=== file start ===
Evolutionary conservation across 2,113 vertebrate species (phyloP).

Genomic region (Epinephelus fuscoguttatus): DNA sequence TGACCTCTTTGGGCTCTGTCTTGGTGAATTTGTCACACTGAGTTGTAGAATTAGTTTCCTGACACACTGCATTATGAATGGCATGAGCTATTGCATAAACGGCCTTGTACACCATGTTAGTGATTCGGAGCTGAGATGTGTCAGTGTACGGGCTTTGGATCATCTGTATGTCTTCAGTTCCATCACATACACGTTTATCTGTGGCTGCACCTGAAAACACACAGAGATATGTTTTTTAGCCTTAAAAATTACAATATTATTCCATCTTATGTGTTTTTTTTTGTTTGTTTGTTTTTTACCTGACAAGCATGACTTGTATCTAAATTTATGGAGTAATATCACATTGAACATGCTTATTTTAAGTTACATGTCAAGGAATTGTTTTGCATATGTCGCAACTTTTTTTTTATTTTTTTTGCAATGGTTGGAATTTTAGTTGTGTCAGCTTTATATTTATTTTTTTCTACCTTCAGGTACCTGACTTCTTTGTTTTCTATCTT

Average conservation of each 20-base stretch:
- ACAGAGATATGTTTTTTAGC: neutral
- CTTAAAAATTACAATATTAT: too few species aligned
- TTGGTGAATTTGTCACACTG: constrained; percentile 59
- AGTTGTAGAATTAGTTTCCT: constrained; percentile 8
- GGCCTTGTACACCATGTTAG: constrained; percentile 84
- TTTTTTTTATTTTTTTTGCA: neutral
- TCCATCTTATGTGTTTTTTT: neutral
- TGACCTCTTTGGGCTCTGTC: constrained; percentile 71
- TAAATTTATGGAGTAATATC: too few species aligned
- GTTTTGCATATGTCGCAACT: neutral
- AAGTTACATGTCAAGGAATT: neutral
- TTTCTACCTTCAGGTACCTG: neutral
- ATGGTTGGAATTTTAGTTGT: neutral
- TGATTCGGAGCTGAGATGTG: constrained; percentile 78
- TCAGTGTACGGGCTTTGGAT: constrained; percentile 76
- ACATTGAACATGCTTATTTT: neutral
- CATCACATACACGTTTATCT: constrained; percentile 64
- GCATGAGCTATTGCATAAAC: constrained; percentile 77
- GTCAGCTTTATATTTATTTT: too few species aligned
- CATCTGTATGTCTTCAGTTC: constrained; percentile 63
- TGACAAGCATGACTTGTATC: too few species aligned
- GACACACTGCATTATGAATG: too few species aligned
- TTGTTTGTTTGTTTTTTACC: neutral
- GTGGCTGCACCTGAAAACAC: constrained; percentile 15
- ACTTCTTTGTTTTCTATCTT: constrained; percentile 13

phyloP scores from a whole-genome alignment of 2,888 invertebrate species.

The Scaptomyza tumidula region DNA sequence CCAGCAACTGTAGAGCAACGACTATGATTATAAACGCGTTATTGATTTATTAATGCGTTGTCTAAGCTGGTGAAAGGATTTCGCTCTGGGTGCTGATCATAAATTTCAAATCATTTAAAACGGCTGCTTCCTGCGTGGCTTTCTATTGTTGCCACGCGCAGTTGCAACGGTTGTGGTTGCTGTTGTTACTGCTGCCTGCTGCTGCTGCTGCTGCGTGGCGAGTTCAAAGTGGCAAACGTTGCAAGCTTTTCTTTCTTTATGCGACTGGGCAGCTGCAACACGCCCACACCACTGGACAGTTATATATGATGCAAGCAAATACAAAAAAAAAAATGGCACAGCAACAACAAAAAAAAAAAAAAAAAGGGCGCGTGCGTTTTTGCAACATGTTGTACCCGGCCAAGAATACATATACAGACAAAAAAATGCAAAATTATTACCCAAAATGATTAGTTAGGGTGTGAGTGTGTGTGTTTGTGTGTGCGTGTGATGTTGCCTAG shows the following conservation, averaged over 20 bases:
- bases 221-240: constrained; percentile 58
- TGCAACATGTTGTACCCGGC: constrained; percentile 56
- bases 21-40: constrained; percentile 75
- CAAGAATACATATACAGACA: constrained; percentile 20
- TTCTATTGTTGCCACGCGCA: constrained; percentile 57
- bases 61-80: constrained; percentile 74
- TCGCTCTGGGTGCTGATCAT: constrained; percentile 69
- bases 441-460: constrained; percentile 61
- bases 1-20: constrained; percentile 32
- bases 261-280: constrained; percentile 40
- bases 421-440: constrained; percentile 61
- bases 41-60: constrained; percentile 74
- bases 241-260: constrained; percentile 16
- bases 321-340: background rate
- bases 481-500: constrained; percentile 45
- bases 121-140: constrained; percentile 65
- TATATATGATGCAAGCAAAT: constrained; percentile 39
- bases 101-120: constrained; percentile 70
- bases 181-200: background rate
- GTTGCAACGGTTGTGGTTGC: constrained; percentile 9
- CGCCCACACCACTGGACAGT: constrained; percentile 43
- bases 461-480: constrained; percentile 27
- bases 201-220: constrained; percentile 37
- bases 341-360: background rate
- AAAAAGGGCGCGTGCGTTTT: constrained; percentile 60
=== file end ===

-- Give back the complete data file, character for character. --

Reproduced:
Evolutionary conservation across 2,113 vertebrate species (phyloP).

Genomic region (Epinephelus fuscoguttatus): DNA sequence TGACCTCTTTGGGCTCTGTCTTGGTGAATTTGTCACACTGAGTTGTAGAATTAGTTTCCTGACACACTGCATTATGAATGGCATGAGCTATTGCATAAACGGCCTTGTACACCATGTTAGTGATTCGGAGCTGAGATGTGTCAGTGTACGGGCTTTGGATCATCTGTATGTCTTCAGTTCCATCACATACACGTTTATCTGTGGCTGCACCTGAAAACACACAGAGATATGTTTTTTAGCCTTAAAAATTACAATATTATTCCATCTTATGTGTTTTTTTTTGTTTGTTTGTTTTTTACCTGACAAGCATGACTTGTATCTAAATTTATGGAGTAATATCACATTGAACATGCTTATTTTAAGTTACATGTCAAGGAATTGTTTTGCATATGTCGCAACTTTTTTTTTATTTTTTTTGCAATGGTTGGAATTTTAGTTGTGTCAGCTTTATATTTATTTTTTTCTACCTTCAGGTACCTGACTTCTTTGTTTTCTATCTT

Average conservation of each 20-base stretch:
- ACAGAGATATGTTTTTTAGC: neutral
- CTTAAAAATTACAATATTAT: too few species aligned
- TTGGTGAATTTGTCACACTG: constrained; percentile 59
- AGTTGTAGAATTAGTTTCCT: constrained; percentile 8
- GGCCTTGTACACCATGTTAG: constrained; percentile 84
- TTTTTTTTATTTTTTTTGCA: neutral
- TCCATCTTATGTGTTTTTTT: neutral
- TGACCTCTTTGGGCTCTGTC: constrained; percentile 71
- TAAATTTATGGAGTAATATC: too few species aligned
- GTTTTGCATATGTCGCAACT: neutral
- AAGTTACATGTCAAGGAATT: neutral
- TTTCTACCTTCAGGTACCTG: neutral
- ATGGTTGGAATTTTAGTTGT: neutral
- TGATTCGGAGCTGAGATGTG: constrained; percentile 78
- TCAGTGTACGGGCTTTGGAT: constrained; percentile 76
- ACATTGAACATGCTTATTTT: neutral
- CATCACATACACGTTTATCT: constrained; percentile 64
- GCATGAGCTATTGCATAAAC: constrained; percentile 77
- GTCAGCTTTATATTTATTTT: too few species aligned
- CATCTGTATGTCTTCAGTTC: constrained; percentile 63
- TGACAAGCATGACTTGTATC: too few species aligned
- GACACACTGCATTATGAATG: too few species aligned
- TTGTTTGTTTGTTTTTTACC: neutral
- GTGGCTGCACCTGAAAACAC: constrained; percentile 15
- ACTTCTTTGTTTTCTATCTT: constrained; percentile 13

phyloP scores from a whole-genome alignment of 2,888 invertebrate species.

The Scaptomyza tumidula region DNA sequence CCAGCAACTGTAGAGCAACGACTATGATTATAAACGCGTTATTGATTTATTAATGCGTTGTCTAAGCTGGTGAAAGGATTTCGCTCTGGGTGCTGATCATAAATTTCAAATCATTTAAAACGGCTGCTTCCTGCGTGGCTTTCTATTGTTGCCACGCGCAGTTGCAACGGTTGTGGTTGCTGTTGTTACTGCTGCCTGCTGCTGCTGCTGCTGCGTGGCGAGTTCAAAGTGGCAAACGTTGCAAGCTTTTCTTTCTTTATGCGACTGGGCAGCTGCAACACGCCCACACCACTGGACAGTTATATATGATGCAAGCAAATACAAAAAAAAAAATGGCACAGCAACAACAAAAAAAAAAAAAAAAAGGGCGCGTGCGTTTTTGCAACATGTTGTACCCGGCCAAGAATACATATACAGACAAAAAAATGCAAAATTATTACCCAAAATGATTAGTTAGGGTGTGAGTGTGTGTGTTTGTGTGTGCGTGTGATGTTGCCTAG shows the following conservation, averaged over 20 bases:
- bases 221-240: constrained; percentile 58
- TGCAACATGTTGTACCCGGC: constrained; percentile 56
- bases 21-40: constrained; percentile 75
- CAAGAATACATATACAGACA: constrained; percentile 20
- TTCTATTGTTGCCACGCGCA: constrained; percentile 57
- bases 61-80: constrained; percentile 74
- TCGCTCTGGGTGCTGATCAT: constrained; percentile 69
- bases 441-460: constrained; percentile 61
- bases 1-20: constrained; percentile 32
- bases 261-280: constrained; percentile 40
- bases 421-440: constrained; percentile 61
- bases 41-60: constrained; percentile 74
- bases 241-260: constrained; percentile 16
- bases 321-340: background rate
- bases 481-500: constrained; percentile 45
- bases 121-140: constrained; percentile 65
- TATATATGATGCAAGCAAAT: constrained; percentile 39
- bases 101-120: constrained; percentile 70
- bases 181-200: background rate
- GTTGCAACGGTTGTGGTTGC: constrained; percentile 9
- CGCCCACACCACTGGACAGT: constrained; percentile 43
- bases 461-480: constrained; percentile 27
- bases 201-220: constrained; percentile 37
- bases 341-360: background rate
- AAAAAGGGCGCGTGCGTTTT: constrained; percentile 60